Comparative effectiveness of treatment options for subacromial shoulder conditions: A network meta-analysis

Tags: Poster
Babatunde O1, Ensor J1, Littlewood C1, Jordan J1, Roddy E1, Foster N1, van der Windt D1
1Research Institute for Primary Care & Health Sciences Keele University

Background: Subacromial shoulder conditions (SSCs) account for nearly 70% of all shoulder pain presentations to primary care, affecting one in three persons, half of whom still report pain and functional limitations 12 months post initial diagnosis. Various treatments are available for management of SSCs, but clinical decision making is complex due to limited evidence on comparative effectiveness of treatments. This network meta-analysis (NMA) aimed to combine evidence on direct and indirect treatment comparisons to determine the comparative effectiveness of treatments for improving pain and function in SSC patients.

Methods: Bibliographic databases were searched till August 2016 to identify randomised trials comparing interventions for adults with SSCs. Using predefined inclusion and exclusion criteria, titles, abstracts and full texts were independently screened by two reviewers. Quality of trials was assessed using the Cochrane Risk-of-Bias Tool, and extracted data regarding study characteristics and results were independently checked. A random-effects NMA is currently being undertaken. Effectiveness of interventions will be summarised using pooled-effect estimates, 95% confidence intervals and intervention rankings for pain and function at various follow-up times. Clinicians and patients with SSCs formed an advisory group contributing to study design, interpretation and dissemination of findings.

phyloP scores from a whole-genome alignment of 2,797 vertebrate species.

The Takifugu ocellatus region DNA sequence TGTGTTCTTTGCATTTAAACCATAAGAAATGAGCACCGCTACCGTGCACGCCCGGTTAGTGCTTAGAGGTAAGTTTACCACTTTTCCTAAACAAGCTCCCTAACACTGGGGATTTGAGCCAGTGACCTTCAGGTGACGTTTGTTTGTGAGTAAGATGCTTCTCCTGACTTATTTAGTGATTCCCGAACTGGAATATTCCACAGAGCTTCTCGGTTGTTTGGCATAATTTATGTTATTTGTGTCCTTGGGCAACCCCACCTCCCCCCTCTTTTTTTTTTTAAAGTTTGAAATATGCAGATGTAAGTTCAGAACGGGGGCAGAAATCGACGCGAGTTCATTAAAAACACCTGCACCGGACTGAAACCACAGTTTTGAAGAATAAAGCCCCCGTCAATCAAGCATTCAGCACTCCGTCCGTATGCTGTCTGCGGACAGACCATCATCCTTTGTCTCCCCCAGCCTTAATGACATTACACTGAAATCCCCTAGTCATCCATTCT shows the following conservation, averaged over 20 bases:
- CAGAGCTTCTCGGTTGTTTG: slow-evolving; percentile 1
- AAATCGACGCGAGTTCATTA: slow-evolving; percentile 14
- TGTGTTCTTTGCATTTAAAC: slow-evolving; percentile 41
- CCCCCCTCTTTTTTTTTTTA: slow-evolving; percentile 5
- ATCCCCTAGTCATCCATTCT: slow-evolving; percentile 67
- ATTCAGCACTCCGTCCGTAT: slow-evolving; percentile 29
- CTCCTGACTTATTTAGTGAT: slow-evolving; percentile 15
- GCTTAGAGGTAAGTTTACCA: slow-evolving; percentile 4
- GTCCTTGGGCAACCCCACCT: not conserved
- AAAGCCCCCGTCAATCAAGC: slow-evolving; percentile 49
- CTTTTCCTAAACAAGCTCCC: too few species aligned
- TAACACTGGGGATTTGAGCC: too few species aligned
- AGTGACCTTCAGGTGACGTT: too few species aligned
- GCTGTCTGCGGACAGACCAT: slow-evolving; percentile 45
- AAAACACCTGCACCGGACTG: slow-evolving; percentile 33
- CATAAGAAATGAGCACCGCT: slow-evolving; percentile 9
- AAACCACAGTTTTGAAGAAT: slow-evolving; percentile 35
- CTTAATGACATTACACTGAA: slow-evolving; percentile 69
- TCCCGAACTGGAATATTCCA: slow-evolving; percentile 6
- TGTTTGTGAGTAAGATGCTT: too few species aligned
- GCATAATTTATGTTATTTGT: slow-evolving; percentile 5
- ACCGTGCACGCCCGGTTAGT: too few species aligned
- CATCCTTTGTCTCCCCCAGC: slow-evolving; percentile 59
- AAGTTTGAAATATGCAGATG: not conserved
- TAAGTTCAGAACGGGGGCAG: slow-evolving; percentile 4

Results: 142 trials of 21 different treatments for SSCs were identified. Networks are currently being developed. The largest network including 53 trials and 17 treatments will summarise evidence for short-term comparative effectiveness on pain. Considerable heterogeneity is observed, partly due to studies offering treatments in combination or in isolation, and wide variation in follow-up times. Given the large number of trials with small sample sizes, the risk of small study bias will be assessed. Analysis is ongoing and results will be presented at the Summit.

Conclusions: A summary of evidence on the comparative effectiveness of conservative and surgical interventions in the management of SSCs will provide further insight to inform clinical decision making.